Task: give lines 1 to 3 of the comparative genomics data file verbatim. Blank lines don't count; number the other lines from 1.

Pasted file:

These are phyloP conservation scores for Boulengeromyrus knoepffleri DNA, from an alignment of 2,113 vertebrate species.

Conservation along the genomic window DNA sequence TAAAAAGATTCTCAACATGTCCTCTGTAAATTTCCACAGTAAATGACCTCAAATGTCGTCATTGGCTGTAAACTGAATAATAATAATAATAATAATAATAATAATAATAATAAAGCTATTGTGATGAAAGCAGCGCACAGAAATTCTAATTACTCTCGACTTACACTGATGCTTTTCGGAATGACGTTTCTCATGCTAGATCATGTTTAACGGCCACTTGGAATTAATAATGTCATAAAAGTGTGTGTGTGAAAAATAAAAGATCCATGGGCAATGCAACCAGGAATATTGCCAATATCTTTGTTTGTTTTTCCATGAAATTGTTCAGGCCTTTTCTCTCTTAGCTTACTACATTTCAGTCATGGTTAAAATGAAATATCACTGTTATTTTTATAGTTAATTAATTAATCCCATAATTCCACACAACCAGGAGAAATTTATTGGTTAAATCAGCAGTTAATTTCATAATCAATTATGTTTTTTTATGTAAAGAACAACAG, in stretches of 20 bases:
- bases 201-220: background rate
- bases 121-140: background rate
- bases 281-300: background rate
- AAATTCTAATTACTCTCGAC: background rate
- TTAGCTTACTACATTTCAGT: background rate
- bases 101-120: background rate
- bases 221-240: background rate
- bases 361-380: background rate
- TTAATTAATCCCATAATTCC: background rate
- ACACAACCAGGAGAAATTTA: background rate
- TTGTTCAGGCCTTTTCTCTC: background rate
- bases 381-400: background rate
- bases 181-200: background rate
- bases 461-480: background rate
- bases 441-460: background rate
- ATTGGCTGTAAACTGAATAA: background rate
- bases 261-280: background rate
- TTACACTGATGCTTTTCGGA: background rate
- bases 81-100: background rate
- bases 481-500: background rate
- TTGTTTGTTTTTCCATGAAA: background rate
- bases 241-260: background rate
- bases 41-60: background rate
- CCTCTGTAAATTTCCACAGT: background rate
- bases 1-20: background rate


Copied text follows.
These are phyloP conservation scores for Boulengeromyrus knoepffleri DNA, from an alignment of 2,113 vertebrate species.

Conservation along the genomic window DNA sequence TAAAAAGATTCTCAACATGTCCTCTGTAAATTTCCACAGTAAATGACCTCAAATGTCGTCATTGGCTGTAAACTGAATAATAATAATAATAATAATAATAATAATAATAATAAAGCTATTGTGATGAAAGCAGCGCACAGAAATTCTAATTACTCTCGACTTACACTGATGCTTTTCGGAATGACGTTTCTCATGCTAGATCATGTTTAACGGCCACTTGGAATTAATAATGTCATAAAAGTGTGTGTGTGAAAAATAAAAGATCCATGGGCAATGCAACCAGGAATATTGCCAATATCTTTGTTTGTTTTTCCATGAAATTGTTCAGGCCTTTTCTCTCTTAGCTTACTACATTTCAGTCATGGTTAAAATGAAATATCACTGTTATTTTTATAGTTAATTAATTAATCCCATAATTCCACACAACCAGGAGAAATTTATTGGTTAAATCAGCAGTTAATTTCATAATCAATTATGTTTTTTTATGTAAAGAACAACAG, in stretches of 20 bases:
- bases 201-220: background rate